9:01pm: While awaiting a decision from Phillips, the teams are still “working to finalize details,” ESPN.com’s Buster Olney tweets. Still, though, it seems the matter hinges on Phillips’s own decisionmaking, as Bob Nightengale of USA Today tweeted earlier.
7:00pm: The Angels and Braves are attempting to work out a deal that would send infielder Brandon Phillips to Los Angeles, according to Jon Heyman of Fan Rag (Twitter link). Phillips, who was a late scratch from the lineup tonight, is considering right now whether to accept a deal, Ken Rosenthal of The Athletic tweets. He can block trades to a dozen clubs; presumably, the Halos are one of them.
Since cutting ties with Danny Espinosa earlier in the year, the Angels have relied heavily upon Kaleb Cowart at second base. But Cowart is slashing just .233/.289/.411 over 99 plate appearances on the year and has struggled badly of late. Having already added Justin Upton earlier today, the Halos are understandably looking to further bolster their lineup by targeting an area where they can make a relatively significant improvement at a marginal cost.
Phillips, 36, came to Atlanta from the Reds over the winter. He’s earning $14MM this year, but Cincinnati is covering all but a million of that sum. With less than $200K left on the Braves’ share of the bill, Phillips is an affordable option — though he also would stand to take home a $500K assignment bonus under a clause negotiated when he approved the trade to the Braves.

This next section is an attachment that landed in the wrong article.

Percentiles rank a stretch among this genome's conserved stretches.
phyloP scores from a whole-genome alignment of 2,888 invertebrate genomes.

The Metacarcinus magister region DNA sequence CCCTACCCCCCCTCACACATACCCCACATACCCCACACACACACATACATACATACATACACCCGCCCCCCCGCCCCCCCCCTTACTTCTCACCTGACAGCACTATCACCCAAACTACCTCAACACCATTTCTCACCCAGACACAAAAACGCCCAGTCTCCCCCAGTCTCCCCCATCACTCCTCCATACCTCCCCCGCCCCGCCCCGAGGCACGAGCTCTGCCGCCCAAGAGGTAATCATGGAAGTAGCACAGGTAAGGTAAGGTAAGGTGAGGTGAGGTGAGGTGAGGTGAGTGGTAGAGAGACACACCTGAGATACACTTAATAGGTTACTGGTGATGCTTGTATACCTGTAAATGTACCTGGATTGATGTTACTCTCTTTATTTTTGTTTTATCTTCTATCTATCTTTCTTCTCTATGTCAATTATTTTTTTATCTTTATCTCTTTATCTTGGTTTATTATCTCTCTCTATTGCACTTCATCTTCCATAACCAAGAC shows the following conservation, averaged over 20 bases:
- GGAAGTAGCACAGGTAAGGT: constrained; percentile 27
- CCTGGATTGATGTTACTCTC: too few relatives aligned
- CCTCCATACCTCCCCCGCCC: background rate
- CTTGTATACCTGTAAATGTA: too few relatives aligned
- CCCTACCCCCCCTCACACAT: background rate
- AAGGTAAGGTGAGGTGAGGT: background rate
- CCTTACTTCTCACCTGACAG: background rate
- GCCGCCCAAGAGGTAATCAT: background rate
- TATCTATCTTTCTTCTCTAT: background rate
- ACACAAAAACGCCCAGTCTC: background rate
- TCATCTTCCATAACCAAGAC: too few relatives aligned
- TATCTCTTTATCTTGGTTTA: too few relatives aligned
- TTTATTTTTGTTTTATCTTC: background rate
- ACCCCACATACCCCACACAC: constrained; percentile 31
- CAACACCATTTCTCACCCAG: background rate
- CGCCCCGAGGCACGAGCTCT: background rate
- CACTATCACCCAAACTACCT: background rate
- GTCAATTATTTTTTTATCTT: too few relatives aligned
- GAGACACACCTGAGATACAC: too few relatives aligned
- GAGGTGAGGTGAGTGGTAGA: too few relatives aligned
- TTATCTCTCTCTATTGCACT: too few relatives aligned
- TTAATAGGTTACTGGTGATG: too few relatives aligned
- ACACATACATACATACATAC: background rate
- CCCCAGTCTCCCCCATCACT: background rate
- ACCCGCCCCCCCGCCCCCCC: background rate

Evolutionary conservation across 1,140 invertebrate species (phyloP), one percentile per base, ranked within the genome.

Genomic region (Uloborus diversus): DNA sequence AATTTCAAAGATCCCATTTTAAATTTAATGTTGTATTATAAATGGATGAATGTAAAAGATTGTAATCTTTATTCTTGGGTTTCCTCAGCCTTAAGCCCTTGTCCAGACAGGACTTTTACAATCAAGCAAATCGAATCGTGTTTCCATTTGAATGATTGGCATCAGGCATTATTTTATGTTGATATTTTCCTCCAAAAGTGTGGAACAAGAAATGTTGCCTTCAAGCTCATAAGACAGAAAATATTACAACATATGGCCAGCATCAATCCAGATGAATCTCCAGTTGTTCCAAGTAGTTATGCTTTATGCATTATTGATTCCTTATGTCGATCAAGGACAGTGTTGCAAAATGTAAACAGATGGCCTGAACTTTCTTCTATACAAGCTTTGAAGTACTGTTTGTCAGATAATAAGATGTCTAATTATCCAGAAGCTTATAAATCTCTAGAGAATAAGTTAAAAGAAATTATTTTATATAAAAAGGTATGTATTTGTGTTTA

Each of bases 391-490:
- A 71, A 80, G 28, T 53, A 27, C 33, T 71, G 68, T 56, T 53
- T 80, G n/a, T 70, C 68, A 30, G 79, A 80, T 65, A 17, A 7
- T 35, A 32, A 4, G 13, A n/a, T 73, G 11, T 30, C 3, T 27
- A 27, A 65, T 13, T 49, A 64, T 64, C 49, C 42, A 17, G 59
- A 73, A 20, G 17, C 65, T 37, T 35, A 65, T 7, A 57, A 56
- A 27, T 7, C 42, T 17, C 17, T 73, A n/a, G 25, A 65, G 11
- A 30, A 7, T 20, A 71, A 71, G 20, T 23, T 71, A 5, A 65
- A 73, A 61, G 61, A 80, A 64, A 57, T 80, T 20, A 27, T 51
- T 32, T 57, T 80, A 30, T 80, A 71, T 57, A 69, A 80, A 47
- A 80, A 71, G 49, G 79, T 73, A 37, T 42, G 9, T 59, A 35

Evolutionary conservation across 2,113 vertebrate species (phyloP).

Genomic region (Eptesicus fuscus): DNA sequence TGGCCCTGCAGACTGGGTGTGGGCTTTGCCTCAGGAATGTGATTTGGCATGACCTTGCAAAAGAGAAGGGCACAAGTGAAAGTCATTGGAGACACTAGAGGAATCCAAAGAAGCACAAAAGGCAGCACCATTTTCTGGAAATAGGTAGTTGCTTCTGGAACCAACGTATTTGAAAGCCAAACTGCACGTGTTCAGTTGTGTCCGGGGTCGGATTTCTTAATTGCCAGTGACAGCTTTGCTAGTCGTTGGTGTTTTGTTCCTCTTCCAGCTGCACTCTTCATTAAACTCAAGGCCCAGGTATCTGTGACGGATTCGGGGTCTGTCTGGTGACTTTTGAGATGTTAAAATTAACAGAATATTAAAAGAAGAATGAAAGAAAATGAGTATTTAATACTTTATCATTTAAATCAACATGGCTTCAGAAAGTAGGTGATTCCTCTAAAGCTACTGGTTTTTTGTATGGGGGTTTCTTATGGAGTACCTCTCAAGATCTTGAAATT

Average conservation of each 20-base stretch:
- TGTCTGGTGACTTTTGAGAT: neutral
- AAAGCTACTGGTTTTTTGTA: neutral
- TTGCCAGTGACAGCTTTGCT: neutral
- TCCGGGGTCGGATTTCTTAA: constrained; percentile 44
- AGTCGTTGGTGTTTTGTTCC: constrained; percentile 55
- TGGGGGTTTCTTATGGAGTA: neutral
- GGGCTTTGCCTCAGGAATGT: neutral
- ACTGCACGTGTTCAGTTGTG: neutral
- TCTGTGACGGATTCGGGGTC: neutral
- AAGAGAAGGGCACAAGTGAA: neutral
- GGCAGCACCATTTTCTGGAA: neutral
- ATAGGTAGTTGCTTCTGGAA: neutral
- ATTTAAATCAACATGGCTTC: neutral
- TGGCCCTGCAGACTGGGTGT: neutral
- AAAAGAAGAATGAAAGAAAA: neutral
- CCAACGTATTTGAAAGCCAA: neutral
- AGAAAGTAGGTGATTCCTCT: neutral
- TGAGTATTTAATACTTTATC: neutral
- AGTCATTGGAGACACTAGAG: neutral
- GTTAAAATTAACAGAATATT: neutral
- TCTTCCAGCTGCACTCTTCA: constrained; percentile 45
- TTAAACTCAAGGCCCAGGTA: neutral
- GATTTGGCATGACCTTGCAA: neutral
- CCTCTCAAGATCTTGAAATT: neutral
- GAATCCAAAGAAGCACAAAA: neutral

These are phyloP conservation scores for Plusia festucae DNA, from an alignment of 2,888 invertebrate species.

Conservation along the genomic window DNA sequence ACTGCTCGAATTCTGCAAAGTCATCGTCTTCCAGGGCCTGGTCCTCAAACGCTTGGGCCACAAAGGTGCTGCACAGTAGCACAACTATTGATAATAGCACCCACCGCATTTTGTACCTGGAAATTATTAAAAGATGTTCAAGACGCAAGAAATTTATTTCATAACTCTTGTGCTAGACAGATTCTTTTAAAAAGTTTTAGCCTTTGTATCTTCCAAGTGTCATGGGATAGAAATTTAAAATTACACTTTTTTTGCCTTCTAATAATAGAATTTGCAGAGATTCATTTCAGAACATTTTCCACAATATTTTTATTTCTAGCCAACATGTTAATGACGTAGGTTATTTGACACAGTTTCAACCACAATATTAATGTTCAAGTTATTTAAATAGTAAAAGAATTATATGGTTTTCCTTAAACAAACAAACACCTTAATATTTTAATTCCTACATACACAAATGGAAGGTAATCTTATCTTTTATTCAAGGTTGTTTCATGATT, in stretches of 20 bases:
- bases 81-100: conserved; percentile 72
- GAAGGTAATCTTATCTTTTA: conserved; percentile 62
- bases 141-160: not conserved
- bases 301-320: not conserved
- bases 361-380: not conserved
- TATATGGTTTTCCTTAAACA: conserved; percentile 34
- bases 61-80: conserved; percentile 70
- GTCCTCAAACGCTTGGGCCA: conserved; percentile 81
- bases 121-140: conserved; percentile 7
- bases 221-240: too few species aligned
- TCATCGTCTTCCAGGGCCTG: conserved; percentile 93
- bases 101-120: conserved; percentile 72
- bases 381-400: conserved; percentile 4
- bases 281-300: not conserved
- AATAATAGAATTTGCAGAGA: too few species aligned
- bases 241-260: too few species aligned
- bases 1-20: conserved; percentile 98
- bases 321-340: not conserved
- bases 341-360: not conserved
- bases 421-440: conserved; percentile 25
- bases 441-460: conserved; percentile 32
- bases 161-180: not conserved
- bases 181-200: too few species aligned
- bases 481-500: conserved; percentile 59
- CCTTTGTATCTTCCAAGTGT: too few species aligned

There’s also now some added versatility for the long-time second baseman, who has seen action at the hot corner for the first time this year. While he’s no longer a premium defender at second, Phillips is still a sturdy gloveman there and has drawn good reviews during his limited action at third.
With his typical low-walk, high-contact approach, Phillips has posted a .291/.329/.423 batting line over 499 plate appearances, with 11 home runs and 10 steals. That’s right around the league average in terms of overall offensive productivity, just where Phillips has landed in each of the prior five campaigns.
All told, though Phillips is far from a top-end second baseman, he has been a steadily useful player. For a team like the Angels, who have quite an evident need at second base, he could be quite a handy addition down the stretch and into the postseason.